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(62c) From Data to Process Design: Modeling Azeotropic Separation of High Global Warming Potential Hydrofluorocarbon Refrigerants Using Ionic Liquids

Authors: 
Dowling, A. - Presenter, University of Notre Dame
Maginn, E. - Presenter, University of Notre Dame
Garciadiego, A., University of Notre Dame
Befort, B., University of Notre Dame
Franco, G., University of Notre Dame
Hydrofluorocarbon (HFC) mixtures are commonly used as refrigerants. Unfortunately, some pure HFCs and HFC mixtures exhibit high global warming potentials (GWPs) and are being phased out as part of the 2016 Kigali agreement [1]. For example, R-410a and R-407c contain a significant fraction of R-125 (50% and 25%, respectively), an HFC with a GWP 3500 times that of CO2. There are approximately 100 million kilograms of HFC-32 (a low GWP HFC) in global circulation as a component of R-410a, worth approximately half a billion dollars. HFC mixtures form azeotropes, which makes it impractical to separate by conventional methods. While it is desirable to separate and reuse or recycle HFC components from existing refrigerant mixtures, current azeotropic separation technologies are infeasible or not practical for these mixtures.

Ionic liquids are known as "designer solvents" because of the wide variety of cations and anions that can be paired to form ILs with different properties. Previous studies have shown ILs can exhibit high HFC solubility and desirable solvent properties [2, 3, 4, 5, 6]. Shiflett and colleagues [7] performed AspenPlus simulations showing that ILs can function as entrainers for the separation of HFC azeotropic mixtures. While experimentation proved the feasibility of IL use for azeotropic HFC separation, this technology must be applicable for various HFC refrigerant systems, which requires consideration of millions of potential IL cation/anion pairs and corresponding process designs. This necessitates leveraging computational tools, especially accurate thermophysical property prediction methods, and rigorous process optimization models, to rapidly screen and optimize candidate ILs and process designs.

In this talk, we describe how we model ternary phase behavior of hydrofluorocarbon (HFC) and ionic liquid (IL) mixtures from binary and ternary data. We developed a process design framework based on open-source IDAES-PSE Python modeling framework and Pyomo to analyze an IL's feasibility as a separating agent using computational and experimental data. Here, we answer the question given a mixture of HFCs, which ionic liquid is ideal for the separation and the process design? We have estimated ternary diagrams from binary data with a 10% error in the compositions. We have also been able to calculate the phase behavior of six different ILs qualitatively. We make a direct comparison between the Peng-Robinson cubic equation of state (EoS) and previously published ternary diagrams predicted from the more sophisticated soft-SAFT EoS [8]. We verify our framework by calibrating with soon-to-be-published first-of-a-kind ternary data. Additionally, we qualitatively explore the feasibility of new ILs as separation agents. We have created a framework that allows us to carry out process design from binary and ternary data. The framework is fast enough to rapidly screen possible entrainers for HFC separation in a matter of seconds.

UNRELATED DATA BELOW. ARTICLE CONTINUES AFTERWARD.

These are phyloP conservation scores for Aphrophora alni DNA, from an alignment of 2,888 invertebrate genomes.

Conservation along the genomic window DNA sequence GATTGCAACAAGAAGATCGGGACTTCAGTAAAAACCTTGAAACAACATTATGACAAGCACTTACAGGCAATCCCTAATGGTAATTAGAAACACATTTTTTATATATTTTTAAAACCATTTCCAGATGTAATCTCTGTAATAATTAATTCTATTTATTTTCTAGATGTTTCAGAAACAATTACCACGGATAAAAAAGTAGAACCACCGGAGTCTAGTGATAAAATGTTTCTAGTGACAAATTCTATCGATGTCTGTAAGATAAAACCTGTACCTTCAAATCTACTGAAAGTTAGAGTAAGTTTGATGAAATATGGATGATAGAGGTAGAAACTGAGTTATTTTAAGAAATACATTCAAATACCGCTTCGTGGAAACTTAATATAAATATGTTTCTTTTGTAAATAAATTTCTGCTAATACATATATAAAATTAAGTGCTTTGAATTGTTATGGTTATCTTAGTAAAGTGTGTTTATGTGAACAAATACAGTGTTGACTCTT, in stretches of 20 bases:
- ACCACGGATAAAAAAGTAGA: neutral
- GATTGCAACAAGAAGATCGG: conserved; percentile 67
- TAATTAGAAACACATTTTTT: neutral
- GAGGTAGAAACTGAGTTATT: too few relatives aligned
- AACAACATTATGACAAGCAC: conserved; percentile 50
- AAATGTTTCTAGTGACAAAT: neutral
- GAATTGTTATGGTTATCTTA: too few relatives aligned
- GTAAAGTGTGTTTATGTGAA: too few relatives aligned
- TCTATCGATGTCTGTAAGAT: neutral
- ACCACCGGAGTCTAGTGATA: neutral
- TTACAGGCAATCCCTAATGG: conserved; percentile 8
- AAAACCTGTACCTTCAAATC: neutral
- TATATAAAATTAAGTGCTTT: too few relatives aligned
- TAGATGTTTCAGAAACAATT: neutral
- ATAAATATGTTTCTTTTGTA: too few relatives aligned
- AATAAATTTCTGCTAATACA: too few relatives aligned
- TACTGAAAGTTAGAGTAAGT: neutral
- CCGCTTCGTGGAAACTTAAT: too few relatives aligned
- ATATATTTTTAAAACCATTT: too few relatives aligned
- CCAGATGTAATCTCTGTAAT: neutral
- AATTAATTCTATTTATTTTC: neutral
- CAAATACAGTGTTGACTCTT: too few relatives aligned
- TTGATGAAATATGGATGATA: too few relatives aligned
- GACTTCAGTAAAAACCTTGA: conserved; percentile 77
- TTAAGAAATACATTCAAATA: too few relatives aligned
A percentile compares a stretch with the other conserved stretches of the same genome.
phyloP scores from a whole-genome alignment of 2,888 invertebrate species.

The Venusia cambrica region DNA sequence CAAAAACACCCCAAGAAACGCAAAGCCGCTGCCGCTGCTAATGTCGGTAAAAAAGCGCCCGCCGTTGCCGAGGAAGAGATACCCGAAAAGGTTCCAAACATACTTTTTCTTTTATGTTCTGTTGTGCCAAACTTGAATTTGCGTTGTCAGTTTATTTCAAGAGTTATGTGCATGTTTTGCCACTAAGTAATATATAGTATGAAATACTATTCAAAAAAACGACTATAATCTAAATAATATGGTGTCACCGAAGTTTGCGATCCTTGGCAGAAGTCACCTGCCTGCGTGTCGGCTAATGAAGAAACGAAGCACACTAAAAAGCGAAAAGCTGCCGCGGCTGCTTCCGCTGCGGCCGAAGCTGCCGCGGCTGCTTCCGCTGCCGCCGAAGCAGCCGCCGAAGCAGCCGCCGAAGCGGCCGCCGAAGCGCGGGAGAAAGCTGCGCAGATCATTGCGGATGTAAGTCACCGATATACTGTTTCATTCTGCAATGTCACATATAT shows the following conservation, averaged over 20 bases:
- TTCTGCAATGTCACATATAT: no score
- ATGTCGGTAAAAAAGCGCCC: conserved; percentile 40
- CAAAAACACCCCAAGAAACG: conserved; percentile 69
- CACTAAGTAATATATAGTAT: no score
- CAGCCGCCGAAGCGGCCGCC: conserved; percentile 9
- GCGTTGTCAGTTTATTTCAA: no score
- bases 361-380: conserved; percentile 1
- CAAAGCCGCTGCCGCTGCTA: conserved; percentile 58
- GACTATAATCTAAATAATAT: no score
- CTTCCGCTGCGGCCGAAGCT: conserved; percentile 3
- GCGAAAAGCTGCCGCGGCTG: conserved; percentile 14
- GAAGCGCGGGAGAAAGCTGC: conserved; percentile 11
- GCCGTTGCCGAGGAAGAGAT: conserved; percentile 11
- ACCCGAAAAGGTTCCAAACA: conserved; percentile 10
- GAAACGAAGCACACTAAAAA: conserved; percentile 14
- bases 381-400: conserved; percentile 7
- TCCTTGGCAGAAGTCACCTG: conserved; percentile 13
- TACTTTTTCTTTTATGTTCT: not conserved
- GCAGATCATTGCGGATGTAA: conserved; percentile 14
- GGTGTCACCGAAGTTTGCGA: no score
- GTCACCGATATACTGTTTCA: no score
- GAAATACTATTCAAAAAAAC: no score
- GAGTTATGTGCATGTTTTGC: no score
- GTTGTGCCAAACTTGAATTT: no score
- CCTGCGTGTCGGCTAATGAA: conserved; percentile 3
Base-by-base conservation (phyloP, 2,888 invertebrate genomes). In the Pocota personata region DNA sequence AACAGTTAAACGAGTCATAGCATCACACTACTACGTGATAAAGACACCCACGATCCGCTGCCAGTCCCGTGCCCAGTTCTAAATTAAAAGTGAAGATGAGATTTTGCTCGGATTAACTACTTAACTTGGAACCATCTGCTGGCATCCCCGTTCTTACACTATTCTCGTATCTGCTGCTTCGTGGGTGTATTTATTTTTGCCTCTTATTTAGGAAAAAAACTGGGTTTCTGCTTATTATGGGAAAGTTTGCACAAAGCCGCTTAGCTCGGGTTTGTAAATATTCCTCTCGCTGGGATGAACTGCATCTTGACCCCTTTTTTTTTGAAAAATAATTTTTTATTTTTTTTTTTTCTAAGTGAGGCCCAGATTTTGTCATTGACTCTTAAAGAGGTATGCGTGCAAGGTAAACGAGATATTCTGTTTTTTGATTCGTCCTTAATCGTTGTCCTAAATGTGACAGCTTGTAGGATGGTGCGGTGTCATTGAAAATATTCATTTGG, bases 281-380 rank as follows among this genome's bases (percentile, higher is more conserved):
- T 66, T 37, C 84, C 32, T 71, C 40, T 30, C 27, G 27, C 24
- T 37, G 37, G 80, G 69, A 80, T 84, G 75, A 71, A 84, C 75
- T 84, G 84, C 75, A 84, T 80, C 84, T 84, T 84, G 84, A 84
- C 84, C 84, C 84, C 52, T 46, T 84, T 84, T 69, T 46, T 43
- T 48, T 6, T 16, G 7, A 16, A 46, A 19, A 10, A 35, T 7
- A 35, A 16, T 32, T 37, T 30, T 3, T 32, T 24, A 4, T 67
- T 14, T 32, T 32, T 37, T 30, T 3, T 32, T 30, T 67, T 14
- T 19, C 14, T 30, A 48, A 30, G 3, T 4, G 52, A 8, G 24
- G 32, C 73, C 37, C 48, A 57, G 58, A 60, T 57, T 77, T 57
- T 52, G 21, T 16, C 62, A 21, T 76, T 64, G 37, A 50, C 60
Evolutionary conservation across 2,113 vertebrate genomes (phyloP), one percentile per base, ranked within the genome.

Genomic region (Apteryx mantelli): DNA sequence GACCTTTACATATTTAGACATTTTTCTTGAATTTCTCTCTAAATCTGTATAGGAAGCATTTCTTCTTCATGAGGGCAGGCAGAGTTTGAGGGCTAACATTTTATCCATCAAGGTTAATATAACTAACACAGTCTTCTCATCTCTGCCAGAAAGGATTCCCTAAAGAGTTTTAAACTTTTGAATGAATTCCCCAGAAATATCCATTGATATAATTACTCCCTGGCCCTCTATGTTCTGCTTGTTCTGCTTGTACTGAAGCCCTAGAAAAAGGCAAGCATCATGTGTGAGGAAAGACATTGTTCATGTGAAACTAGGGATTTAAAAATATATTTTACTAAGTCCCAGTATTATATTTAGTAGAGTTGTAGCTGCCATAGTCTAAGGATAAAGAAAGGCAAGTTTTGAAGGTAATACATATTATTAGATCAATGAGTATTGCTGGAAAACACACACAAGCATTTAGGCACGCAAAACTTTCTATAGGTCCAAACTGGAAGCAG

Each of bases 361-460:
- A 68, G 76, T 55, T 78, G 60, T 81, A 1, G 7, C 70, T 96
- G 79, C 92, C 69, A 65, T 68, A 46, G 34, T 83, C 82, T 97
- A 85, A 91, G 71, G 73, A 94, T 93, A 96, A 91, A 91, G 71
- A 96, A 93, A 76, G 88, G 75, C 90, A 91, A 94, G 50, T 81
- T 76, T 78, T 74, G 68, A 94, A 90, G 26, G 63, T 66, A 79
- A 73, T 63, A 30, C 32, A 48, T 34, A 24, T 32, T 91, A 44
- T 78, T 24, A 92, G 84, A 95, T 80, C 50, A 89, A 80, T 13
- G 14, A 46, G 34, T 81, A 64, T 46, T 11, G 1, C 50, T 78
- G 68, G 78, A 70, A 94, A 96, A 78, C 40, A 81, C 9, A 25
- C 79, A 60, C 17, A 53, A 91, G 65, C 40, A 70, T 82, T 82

References

[1] United Nations Environment Programme. Ozone Secretariat. (2006). Handbook for the Montreal protocol on substances that deplete the ozone layer. UNEP/Earthprint.

[2] Plechkova, N. V., & Seddon, K. R. (2008). Applications of ionic liquids in the chemical industry. Chemical Society Reviews, 37(1), 123-150.

[3] Chávez-Islas, L. M., Vasquez-Medrano, R., & Flores-Tlacuahuac, A. (2011). Optimal molecular design of ionic liquids for high-purity bioethanol production. Industrial & Engineering Chemistry Research, 50(9), 5153-5168.

[4] Shiflett, M. B. and Yokozeki, A. (2006) Vapor- liquid- liquid equilibria of hydroorocarbons 1-butyl-3-methylimidazolium hexauorophosphate". Journal of Chemical & Engineering Data 51.5 1931-1939.

[5] Strasser D. (2007). Photoelectron spectrum of isolated ion-pairs in ionic liquid vapor. The Journal of Physical Chemistry 111(17) 3191-3195.

[6] Rita, A. C. Morais, Harders, A. N., Baca, K. R. , Olsen, G. M. , Befort, B, Dowling, A. W., Maginn, E. J. ,& Shiflett, M. B.(2020) Industrial & Engineering Chemistry Research 59(40), 18222-18235

[7] Shiflett, M. B. and Yokozeki, A. (2006). Chimica Oggi - Chemistry Today, 24(2).

[8] S. Asensio-Delgado, D. Jovell, G. Zarca, A. Urtiaga, and F. Llovell. ( 2020). Thermodynamic and process modeling of the recovery of R410a compounds with ionic liquids. International Journal of Refrigeration, 118:365-375,